However popular this traditional long-edge-to=long edge rectangular fabric swatch assembly approach may be within religious commentaries and artwork, the assumed fabrication method nevertheless fails to comply with the exact Exodus specifications. In particular, it fails to account for two unjoined edges on opposite ends of the assembly, whereas the Exodus text describes all sheets as having loop joints on both edges. Regardless, by means of assumption, a rectangular assembly is created while end sheet edges are left unconnected (depicted in the image above via curtain 1 and the half-sized 11th black-and-yellow curtain above). Nevertheless, given this universal assumption, at this point it becomes very difficult—if not impossible—for students and scholars to perceive anything but a rectangular building, such as the physical models depicted in photos above.
Although scholars have come to universally assume and fully accept the same top-to-bottom (i.e., long edge-to-long edge) curtain joining approach as depicted above, there is another simple—and more practical—approach to
joining eleven sheets together. In following the Exodus texts literally, the Tabernacle builders were to join the eleven like-for-like sheets via the "end edges" lengthwise (i.e., short edge-to-short edge),
thus creating an extremely narrow strip. Of course, at only 4 cubits wide but 330 cubits in length, the narrow strip would hardly function as a practical roof for “covering” a tent. However, joining all sheets at both edges (see the image below) would ultimately
yield a cylindrical assembly, appropriate for "covering" over a building's sides (just as described in Exodus 27:13), where the "covering" functions not as a roof, but as a barrier wall instead!
Of perhaps equal or greater significance, the combined sheet dimensions and quantities point to a cylindrical sheet assembly. If joined together in a cylindrical arrangement, the sum of the eleven sheets measuring 30 cubits length, minus the end sheet overlap (folded over per Exodus 26:12), and minus the nominal one cubit overlap adjustment (as each curtain end must slightly overlap with the adjacent one per Exodus 26:13), would be expressed as ([30 x 11] - [30 / 2] - 1), or (330-15-1), as is graphically depicted below.
Consequentially, when all of the proper edges are connected, the final length (i.e., the circumference) of the cylindrical sheet assembly amounts to 314 cubits, which is a near perfect multiple of the mathematical constant known as Pi or π.
To summarize, the very same eleven fabric curtains that are assembled to make a single high aspect ratio 30 x 42 rectangular swatch or panel (joined via most of the long edges), as shown in the illustration above, would also create a low aspect strip of curtains that formed a cylindrical assembly (joined via all short edges) measuring approximately 314 x 4 cubits, as shown below.
In later Exodus 27 texts, these same sheets are hung from metal frames in order to create Tabernacle courtyard walls. Not surprisingly, the dimensions for the courtyard are described as being exactly 100 cubits long (i.e.,
diameter), with the north and south portions each measuring 50 cubits “wide” (i.e., radius).
Given that a sheet has two sets of two parallel and opposing edges, the Exodus Tabernacle text leaves the reader with pairs of possibilities. In the image below, two options are presented for joining a set of sheets together (i.e., long edge vs short edge joints). Two types of shapes are credible for the final sheet assembly, depending upon end sheet connections or lack thereof (i.e., long flat plane vs short cylinder). Two final applications for the sheet assembly are viable (i.e., roof or wall).
As illustrated above, sheet orientation assumptions can drastically alter the presumed application of the sheets and thus have an impact on the perceived design of the balance of the Exodus Tabernacle.
When I first saw that the total start-to-end length of the sheet assembly was 314 cubits, something in my head instantly clicked. Right then and there, I knew I had discovered something magnificent, even though at the time I hadn’t a clue as to how the remainder of the dwelling place was arranged. Regardless, it was clear that the set of eleven wool curtains were arranged somewhat like a snow fence around the Tabernacle, the outer courtyard was clearly specified to be nothing less than a perfect circle! This number—a product of PI, i.e., π x 100—I came to think of as the "Rosetta Stone" for Moses' Tabernacle plans. It was this discovery that led me to question every other popular interpretation and scholarly assumption about the rest of the rectangular Exodus Tabernacle—including all of its other pieces. After all, it is bad engineering practice to try to force a proverbial "square peg" into a "round hole"—yet that is exactly what theologians do when they give preference to their preconceived notions while translating the Hebrew. For this reason, because this 314 key has somehow been lost during Israel’s exile, not a single English Bible translation in print makes any sense; and readers are consequentially misled, or forced to defer to the Hebrew for accurate descriptions, answers, and explanations.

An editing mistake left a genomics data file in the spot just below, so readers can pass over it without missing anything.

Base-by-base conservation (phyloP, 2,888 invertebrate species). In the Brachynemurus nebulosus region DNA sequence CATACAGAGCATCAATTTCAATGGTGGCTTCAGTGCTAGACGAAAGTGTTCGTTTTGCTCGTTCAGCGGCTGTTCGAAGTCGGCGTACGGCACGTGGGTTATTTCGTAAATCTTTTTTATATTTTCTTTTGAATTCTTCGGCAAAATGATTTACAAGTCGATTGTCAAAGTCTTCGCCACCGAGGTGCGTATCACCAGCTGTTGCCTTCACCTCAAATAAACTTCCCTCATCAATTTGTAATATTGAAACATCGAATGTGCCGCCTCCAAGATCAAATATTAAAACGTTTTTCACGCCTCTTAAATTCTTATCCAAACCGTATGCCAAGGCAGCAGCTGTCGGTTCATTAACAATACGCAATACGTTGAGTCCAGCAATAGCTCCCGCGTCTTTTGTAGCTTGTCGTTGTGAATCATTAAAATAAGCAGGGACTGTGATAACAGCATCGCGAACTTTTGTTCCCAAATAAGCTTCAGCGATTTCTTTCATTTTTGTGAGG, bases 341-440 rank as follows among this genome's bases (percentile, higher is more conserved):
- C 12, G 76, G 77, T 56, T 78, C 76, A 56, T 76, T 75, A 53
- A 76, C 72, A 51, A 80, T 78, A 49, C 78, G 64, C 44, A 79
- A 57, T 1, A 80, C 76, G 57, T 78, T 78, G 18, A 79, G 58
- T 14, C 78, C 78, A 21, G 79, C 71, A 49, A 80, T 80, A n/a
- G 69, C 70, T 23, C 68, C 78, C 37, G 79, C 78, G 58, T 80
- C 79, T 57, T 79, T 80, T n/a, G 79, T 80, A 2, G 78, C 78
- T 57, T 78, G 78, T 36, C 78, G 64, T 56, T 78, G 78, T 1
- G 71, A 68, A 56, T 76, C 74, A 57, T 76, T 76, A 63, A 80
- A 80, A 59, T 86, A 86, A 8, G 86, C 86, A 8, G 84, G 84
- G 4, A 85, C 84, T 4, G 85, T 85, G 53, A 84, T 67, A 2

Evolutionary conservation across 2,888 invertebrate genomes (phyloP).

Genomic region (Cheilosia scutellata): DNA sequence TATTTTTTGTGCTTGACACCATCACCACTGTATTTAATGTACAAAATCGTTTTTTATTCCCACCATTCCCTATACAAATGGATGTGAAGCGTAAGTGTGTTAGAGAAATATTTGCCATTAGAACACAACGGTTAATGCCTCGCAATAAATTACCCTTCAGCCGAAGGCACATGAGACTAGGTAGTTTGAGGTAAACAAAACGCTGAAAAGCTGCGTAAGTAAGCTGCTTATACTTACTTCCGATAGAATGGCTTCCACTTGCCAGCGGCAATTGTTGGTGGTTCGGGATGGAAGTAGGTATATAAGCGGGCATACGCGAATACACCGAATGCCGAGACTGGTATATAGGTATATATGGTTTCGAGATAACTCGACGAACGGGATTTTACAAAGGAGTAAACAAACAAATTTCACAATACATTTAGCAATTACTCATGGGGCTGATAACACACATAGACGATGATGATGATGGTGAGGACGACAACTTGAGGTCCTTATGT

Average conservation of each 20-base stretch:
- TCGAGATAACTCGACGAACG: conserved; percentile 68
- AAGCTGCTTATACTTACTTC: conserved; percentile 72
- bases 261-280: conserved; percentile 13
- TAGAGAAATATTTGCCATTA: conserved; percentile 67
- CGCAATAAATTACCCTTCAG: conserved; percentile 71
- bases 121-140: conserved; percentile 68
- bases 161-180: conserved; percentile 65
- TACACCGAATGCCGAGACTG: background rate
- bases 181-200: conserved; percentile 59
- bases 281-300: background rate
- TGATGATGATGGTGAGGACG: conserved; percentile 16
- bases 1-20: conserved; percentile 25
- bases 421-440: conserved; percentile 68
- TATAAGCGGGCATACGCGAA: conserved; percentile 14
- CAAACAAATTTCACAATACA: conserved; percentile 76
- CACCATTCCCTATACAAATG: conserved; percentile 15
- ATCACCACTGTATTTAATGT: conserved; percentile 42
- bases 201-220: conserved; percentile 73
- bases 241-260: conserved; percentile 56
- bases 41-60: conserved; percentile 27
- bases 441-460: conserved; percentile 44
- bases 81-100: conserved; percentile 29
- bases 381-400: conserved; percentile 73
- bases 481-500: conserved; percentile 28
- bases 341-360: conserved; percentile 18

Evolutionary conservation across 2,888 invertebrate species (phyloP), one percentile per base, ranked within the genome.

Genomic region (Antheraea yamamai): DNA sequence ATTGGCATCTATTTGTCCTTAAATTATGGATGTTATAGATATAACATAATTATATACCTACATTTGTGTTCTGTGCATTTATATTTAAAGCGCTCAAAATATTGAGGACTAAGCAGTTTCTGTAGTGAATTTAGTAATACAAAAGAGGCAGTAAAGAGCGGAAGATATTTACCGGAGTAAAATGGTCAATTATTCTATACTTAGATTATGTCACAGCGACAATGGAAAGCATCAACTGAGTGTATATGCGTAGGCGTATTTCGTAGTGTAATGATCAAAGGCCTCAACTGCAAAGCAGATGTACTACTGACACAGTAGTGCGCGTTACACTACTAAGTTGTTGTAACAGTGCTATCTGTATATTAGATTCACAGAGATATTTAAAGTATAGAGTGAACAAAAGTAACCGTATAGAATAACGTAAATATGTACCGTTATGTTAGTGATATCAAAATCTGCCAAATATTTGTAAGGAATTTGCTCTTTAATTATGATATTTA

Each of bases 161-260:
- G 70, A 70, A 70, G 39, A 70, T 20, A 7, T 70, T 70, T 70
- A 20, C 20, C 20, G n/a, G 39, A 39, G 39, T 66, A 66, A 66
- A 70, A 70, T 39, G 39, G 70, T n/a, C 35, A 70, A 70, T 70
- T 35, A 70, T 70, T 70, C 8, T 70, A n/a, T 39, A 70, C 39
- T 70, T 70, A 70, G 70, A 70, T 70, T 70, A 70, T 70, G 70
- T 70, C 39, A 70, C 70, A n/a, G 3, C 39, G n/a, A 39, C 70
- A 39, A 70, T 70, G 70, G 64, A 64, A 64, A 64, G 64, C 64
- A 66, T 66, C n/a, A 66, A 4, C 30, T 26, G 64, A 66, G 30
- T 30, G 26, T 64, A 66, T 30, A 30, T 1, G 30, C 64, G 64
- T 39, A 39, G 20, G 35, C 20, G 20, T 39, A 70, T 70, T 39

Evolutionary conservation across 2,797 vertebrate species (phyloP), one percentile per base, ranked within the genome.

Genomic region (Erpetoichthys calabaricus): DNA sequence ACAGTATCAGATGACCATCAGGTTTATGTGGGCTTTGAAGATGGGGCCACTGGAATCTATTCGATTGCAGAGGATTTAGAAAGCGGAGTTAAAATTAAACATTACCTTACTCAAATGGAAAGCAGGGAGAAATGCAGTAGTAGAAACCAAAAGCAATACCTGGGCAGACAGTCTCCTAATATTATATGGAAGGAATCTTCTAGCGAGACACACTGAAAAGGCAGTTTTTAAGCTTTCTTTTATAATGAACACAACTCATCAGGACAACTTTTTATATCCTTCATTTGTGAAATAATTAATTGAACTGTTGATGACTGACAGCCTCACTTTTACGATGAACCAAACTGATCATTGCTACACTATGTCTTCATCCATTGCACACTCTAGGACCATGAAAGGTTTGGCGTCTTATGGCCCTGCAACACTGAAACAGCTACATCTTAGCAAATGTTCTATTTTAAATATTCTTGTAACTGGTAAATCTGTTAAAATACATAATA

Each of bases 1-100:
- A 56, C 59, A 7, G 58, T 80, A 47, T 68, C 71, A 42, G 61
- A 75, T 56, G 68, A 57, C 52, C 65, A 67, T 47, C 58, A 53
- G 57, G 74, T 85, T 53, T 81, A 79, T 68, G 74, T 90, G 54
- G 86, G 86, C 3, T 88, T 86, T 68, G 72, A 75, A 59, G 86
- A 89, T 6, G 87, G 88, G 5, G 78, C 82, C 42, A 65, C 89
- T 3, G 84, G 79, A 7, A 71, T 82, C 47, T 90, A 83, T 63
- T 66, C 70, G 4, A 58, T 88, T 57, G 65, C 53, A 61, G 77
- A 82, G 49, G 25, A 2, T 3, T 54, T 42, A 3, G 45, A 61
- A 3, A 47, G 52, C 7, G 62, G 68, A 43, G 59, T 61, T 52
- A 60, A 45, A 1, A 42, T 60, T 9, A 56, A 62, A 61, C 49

With no doubt, the rediscovery of this "314 key" will forever change Bible interpretation—radically transforming how future scholars understand the Tabernacle texts—and many texts to follow. Clearly, it is not by accident that there is more Hebrew text describing the Tabernacle tent fabric than there is describing the Ark of the Covenant! As the Hebrew Exodus indicates, the Tabernacle sheets are a "thoughtful work". Why? The tent curtains weren't made first and foremost for decorative purposes. They were not “artistic work” made as fancy decor or for advancing esoteric mystical teachings; the sheets are as practical as they are a sign of intelligence. Surely, in this regard, fabrics used for the Tabernacle should be categorized as "engineered hardware", as opposed to a superfluous Bible detail that is not to be given any time or attention. Ironically, this great secret to the Tabernacle design was never ever meant to be covered; rather, the Tabernacle's secret is the covering... hidden in plain sight!
In conclusion, as the ancient Tent of Meeting is examined further, it becomes clear that God’s dwelling place was not invented out of necessity by Israel’s displaced masses after the Egyptian Exodus. Neither was the Tabernacle a creative endeavor of Moses, or the product of the desire of Moses’ assistant Betzalel. To the contrary, the Tabernacle invention came about by means of divine revelation. Revelation is the father of invention, and only God is the Father of revelation.